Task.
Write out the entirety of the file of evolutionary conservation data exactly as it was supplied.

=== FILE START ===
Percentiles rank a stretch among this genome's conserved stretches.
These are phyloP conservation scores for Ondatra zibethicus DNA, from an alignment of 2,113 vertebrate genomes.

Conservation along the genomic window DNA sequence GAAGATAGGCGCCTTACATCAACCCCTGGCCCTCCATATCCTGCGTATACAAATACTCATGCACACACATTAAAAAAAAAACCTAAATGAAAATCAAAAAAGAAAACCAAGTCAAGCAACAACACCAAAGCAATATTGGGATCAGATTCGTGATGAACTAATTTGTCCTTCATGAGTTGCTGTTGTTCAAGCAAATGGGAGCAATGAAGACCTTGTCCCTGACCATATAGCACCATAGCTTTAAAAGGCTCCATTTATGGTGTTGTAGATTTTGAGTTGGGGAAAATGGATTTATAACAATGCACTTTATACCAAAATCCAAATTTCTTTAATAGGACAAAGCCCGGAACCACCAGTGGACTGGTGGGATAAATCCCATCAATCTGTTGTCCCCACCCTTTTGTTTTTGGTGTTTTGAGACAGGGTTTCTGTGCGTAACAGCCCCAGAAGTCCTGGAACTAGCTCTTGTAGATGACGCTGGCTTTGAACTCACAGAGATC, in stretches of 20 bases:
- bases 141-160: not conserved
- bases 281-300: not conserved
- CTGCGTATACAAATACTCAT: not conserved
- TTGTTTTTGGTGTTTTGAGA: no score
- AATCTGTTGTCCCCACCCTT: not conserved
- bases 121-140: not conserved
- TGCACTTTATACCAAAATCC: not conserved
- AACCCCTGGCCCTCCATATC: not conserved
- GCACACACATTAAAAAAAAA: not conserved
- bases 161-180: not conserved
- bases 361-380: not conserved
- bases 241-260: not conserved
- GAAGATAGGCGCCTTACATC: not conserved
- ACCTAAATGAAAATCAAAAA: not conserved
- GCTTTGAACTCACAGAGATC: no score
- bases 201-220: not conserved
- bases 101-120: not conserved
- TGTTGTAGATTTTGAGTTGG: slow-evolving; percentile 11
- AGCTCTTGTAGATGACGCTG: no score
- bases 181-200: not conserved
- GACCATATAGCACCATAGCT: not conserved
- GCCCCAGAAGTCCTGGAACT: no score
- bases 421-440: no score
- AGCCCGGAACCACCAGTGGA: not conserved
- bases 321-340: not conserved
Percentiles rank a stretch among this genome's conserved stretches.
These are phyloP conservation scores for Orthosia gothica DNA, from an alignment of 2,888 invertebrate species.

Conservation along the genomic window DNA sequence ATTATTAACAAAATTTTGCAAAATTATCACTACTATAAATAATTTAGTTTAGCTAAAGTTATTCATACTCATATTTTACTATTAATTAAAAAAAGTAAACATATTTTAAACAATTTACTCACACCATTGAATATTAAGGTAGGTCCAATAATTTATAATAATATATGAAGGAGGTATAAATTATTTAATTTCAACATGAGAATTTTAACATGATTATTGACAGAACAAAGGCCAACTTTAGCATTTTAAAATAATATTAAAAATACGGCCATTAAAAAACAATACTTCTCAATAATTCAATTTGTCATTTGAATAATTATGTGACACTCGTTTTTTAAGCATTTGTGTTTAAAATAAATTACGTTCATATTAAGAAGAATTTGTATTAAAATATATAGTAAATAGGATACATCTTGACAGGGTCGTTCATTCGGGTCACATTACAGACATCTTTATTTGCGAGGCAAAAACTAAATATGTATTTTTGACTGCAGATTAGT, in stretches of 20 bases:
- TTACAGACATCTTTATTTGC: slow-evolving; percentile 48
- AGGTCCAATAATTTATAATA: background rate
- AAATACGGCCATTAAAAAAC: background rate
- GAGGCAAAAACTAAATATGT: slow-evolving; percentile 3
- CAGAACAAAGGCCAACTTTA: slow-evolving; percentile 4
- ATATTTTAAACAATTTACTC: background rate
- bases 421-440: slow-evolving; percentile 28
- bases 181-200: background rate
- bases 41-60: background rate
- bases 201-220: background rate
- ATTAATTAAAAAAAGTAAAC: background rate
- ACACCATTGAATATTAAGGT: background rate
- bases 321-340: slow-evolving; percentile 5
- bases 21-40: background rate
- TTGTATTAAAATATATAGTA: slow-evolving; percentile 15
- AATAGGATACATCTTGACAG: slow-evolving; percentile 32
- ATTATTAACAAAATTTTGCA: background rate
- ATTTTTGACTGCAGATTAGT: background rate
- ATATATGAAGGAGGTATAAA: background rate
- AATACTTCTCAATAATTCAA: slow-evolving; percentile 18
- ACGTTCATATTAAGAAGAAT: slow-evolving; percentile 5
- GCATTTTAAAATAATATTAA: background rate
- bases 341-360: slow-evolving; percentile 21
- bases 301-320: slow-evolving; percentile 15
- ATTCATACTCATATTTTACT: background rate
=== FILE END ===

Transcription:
Percentiles rank a stretch among this genome's conserved stretches.
These are phyloP conservation scores for Ondatra zibethicus DNA, from an alignment of 2,113 vertebrate genomes.

Conservation along the genomic window DNA sequence GAAGATAGGCGCCTTACATCAACCCCTGGCCCTCCATATCCTGCGTATACAAATACTCATGCACACACATTAAAAAAAAAACCTAAATGAAAATCAAAAAAGAAAACCAAGTCAAGCAACAACACCAAAGCAATATTGGGATCAGATTCGTGATGAACTAATTTGTCCTTCATGAGTTGCTGTTGTTCAAGCAAATGGGAGCAATGAAGACCTTGTCCCTGACCATATAGCACCATAGCTTTAAAAGGCTCCATTTATGGTGTTGTAGATTTTGAGTTGGGGAAAATGGATTTATAACAATGCACTTTATACCAAAATCCAAATTTCTTTAATAGGACAAAGCCCGGAACCACCAGTGGACTGGTGGGATAAATCCCATCAATCTGTTGTCCCCACCCTTTTGTTTTTGGTGTTTTGAGACAGGGTTTCTGTGCGTAACAGCCCCAGAAGTCCTGGAACTAGCTCTTGTAGATGACGCTGGCTTTGAACTCACAGAGATC, in stretches of 20 bases:
- bases 141-160: not conserved
- bases 281-300: not conserved
- CTGCGTATACAAATACTCAT: not conserved
- TTGTTTTTGGTGTTTTGAGA: no score
- AATCTGTTGTCCCCACCCTT: not conserved
- bases 121-140: not conserved
- TGCACTTTATACCAAAATCC: not conserved
- AACCCCTGGCCCTCCATATC: not conserved
- GCACACACATTAAAAAAAAA: not conserved
- bases 161-180: not conserved
- bases 361-380: not conserved
- bases 241-260: not conserved
- GAAGATAGGCGCCTTACATC: not conserved
- ACCTAAATGAAAATCAAAAA: not conserved
- GCTTTGAACTCACAGAGATC: no score
- bases 201-220: not conserved
- bases 101-120: not conserved
- TGTTGTAGATTTTGAGTTGG: slow-evolving; percentile 11
- AGCTCTTGTAGATGACGCTG: no score
- bases 181-200: not conserved
- GACCATATAGCACCATAGCT: not conserved
- GCCCCAGAAGTCCTGGAACT: no score
- bases 421-440: no score
- AGCCCGGAACCACCAGTGGA: not conserved
- bases 321-340: not conserved
Percentiles rank a stretch among this genome's conserved stretches.
These are phyloP conservation scores for Orthosia gothica DNA, from an alignment of 2,888 invertebrate species.

Conservation along the genomic window DNA sequence ATTATTAACAAAATTTTGCAAAATTATCACTACTATAAATAATTTAGTTTAGCTAAAGTTATTCATACTCATATTTTACTATTAATTAAAAAAAGTAAACATATTTTAAACAATTTACTCACACCATTGAATATTAAGGTAGGTCCAATAATTTATAATAATATATGAAGGAGGTATAAATTATTTAATTTCAACATGAGAATTTTAACATGATTATTGACAGAACAAAGGCCAACTTTAGCATTTTAAAATAATATTAAAAATACGGCCATTAAAAAACAATACTTCTCAATAATTCAATTTGTCATTTGAATAATTATGTGACACTCGTTTTTTAAGCATTTGTGTTTAAAATAAATTACGTTCATATTAAGAAGAATTTGTATTAAAATATATAGTAAATAGGATACATCTTGACAGGGTCGTTCATTCGGGTCACATTACAGACATCTTTATTTGCGAGGCAAAAACTAAATATGTATTTTTGACTGCAGATTAGT, in stretches of 20 bases:
- TTACAGACATCTTTATTTGC: slow-evolving; percentile 48
- AGGTCCAATAATTTATAATA: background rate
- AAATACGGCCATTAAAAAAC: background rate
- GAGGCAAAAACTAAATATGT: slow-evolving; percentile 3
- CAGAACAAAGGCCAACTTTA: slow-evolving; percentile 4
- ATATTTTAAACAATTTACTC: background rate
- bases 421-440: slow-evolving; percentile 28
- bases 181-200: background rate
- bases 41-60: background rate
- bases 201-220: background rate
- ATTAATTAAAAAAAGTAAAC: background rate
- ACACCATTGAATATTAAGGT: background rate
- bases 321-340: slow-evolving; percentile 5
- bases 21-40: background rate
- TTGTATTAAAATATATAGTA: slow-evolving; percentile 15
- AATAGGATACATCTTGACAG: slow-evolving; percentile 32
- ATTATTAACAAAATTTTGCA: background rate
- ATTTTTGACTGCAGATTAGT: background rate
- ATATATGAAGGAGGTATAAA: background rate
- AATACTTCTCAATAATTCAA: slow-evolving; percentile 18
- ACGTTCATATTAAGAAGAAT: slow-evolving; percentile 5
- GCATTTTAAAATAATATTAA: background rate
- bases 341-360: slow-evolving; percentile 21
- bases 301-320: slow-evolving; percentile 15
- ATTCATACTCATATTTTACT: background rate